It’s very important to communicate with your au pair any changes to her routine schedule and duties. Consider the following discussion topics for your weekly meeting:

  • Au pair’s work schedule
  • The children’s school and activity schedules  (school holidays, teacher work days)
  • School drop-off and pick-up (how does this work and who does it). Be sure to add your au pair to your list of people allowed to pick up the kids from school
  • What to do if a child is staying home sick, late to school, dismissed early
  • How to tell if school has been cancelled or delayed for bad weather
  • What to pack for lunch
  • After school routine (do they have free time before starting homework, what to give for snack, any chores, where do they put their backpacks & lunchboxes)
  • How to communicate about what’s going on at school (Kids in Care Log Books are available upon request from APIA)
  • Any other changes in routines, bedtimes, meals, and job duties.

You may find the following articles helpful in considering your plan for the school year:

May Au Pair Tips

Illustration: www.onewaystock.com (Flickr)

Illustration: www.onewaystock.com (Flickr)

The weather is getting warmer, the days are getting longer, and before too long, the kids will be on summer break. Here are a few things to think about as we look toward summer.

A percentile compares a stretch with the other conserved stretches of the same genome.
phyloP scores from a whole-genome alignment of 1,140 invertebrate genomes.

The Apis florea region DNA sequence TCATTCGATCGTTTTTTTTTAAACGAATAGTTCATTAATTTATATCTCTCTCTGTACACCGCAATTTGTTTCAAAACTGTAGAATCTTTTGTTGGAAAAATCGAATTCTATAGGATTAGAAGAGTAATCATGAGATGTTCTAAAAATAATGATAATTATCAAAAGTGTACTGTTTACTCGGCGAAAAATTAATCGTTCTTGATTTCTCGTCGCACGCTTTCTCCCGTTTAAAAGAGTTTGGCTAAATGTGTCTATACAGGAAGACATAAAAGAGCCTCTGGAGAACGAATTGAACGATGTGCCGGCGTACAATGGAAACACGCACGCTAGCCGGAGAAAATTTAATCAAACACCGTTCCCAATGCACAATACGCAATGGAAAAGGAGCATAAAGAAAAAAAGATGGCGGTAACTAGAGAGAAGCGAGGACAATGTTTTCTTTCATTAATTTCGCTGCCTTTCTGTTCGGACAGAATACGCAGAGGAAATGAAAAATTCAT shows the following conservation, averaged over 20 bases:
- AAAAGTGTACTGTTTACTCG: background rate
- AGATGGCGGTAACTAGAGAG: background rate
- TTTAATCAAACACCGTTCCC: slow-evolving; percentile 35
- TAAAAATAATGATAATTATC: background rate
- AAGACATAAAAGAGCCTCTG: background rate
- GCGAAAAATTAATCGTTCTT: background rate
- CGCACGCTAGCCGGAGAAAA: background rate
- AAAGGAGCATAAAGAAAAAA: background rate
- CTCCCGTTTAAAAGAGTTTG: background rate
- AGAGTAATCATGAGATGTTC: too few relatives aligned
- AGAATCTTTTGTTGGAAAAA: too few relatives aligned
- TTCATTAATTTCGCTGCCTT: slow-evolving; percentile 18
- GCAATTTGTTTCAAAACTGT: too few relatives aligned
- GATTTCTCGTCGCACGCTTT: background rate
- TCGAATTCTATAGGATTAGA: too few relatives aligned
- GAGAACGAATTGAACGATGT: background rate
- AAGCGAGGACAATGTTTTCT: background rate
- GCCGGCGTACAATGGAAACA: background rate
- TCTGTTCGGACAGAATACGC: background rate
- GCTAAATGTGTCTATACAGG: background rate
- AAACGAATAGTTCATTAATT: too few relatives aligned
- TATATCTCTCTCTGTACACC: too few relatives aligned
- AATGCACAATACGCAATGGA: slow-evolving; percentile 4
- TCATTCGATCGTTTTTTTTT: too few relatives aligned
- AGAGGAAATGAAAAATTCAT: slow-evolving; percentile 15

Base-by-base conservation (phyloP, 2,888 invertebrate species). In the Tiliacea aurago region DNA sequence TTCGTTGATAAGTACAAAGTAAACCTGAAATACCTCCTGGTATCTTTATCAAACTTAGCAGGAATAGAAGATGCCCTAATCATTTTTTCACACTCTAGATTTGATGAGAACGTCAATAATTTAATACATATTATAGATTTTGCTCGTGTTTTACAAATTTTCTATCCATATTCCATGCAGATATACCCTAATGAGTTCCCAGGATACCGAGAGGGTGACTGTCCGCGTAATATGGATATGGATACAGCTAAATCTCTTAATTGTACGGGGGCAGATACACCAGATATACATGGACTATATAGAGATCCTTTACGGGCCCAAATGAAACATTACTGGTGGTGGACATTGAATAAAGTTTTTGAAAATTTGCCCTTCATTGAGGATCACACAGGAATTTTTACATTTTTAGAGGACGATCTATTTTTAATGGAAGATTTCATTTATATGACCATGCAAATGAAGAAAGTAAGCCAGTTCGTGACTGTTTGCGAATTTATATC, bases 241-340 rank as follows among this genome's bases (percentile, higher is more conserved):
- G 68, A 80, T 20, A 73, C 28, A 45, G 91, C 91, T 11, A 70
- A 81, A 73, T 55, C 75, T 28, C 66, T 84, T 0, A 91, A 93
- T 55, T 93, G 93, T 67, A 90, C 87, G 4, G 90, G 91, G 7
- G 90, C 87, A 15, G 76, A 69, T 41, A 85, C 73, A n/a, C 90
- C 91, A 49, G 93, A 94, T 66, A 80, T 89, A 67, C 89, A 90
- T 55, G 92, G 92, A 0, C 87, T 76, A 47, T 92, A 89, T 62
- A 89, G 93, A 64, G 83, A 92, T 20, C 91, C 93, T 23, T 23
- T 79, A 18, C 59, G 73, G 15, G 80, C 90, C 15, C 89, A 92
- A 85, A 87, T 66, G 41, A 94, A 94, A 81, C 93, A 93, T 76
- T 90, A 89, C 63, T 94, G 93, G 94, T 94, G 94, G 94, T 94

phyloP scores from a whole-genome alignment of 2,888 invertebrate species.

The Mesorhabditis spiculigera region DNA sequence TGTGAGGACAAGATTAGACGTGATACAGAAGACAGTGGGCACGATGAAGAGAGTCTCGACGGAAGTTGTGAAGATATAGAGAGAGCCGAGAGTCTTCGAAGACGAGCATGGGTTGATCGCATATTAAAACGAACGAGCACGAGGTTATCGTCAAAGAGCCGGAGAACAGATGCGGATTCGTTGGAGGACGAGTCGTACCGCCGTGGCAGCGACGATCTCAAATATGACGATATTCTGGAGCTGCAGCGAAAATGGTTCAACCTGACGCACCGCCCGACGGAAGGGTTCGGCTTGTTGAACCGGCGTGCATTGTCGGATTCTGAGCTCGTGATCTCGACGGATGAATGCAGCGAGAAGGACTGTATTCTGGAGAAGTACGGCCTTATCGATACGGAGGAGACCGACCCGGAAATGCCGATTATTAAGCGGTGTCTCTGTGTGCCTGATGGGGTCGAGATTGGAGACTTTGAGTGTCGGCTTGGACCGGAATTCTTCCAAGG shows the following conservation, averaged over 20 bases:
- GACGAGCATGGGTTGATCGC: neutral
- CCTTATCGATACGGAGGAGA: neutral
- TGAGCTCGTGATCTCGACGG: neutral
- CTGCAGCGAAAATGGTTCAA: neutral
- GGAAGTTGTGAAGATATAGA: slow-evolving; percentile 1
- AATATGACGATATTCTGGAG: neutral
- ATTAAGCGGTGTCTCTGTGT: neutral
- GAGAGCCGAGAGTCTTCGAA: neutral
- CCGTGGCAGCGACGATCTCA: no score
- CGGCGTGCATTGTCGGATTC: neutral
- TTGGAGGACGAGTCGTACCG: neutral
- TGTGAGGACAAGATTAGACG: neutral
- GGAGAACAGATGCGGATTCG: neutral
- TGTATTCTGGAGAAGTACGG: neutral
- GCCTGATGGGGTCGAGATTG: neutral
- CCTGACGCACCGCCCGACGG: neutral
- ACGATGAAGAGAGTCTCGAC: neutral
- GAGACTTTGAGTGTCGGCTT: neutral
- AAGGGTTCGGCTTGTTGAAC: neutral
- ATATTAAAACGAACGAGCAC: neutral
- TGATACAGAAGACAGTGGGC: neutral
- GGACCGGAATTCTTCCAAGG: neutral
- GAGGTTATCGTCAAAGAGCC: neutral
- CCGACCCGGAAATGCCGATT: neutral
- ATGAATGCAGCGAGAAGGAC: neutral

1. Weekly meetings:  These are a perfect time for you to sit down with your host parents and review the weekly schedule, the children’s behavior, and other issues. APIA strongly encourages these meetings. If they’re not happening at your house, let me know and I’ll speak with your host parents.

2. Schedule:  Summer is almost here. What does that mean for you? Now is the perfect time to review your work schedule and family agreements and think about how life might change this summer. Bring up questions you have about these changes in your weekly meetings.

3. Smart phones:  Smart phones are great tools for staying in touch with your host family, finding directions, scheduling playdates, keeping track of your schedule, and taking pictures of your host kids to share with their parents. However, remember that you should never use your phone for anything else during work hours. Don’t do it.

For more tips for having a successful year, check out the ABCs document on our Facebook group page.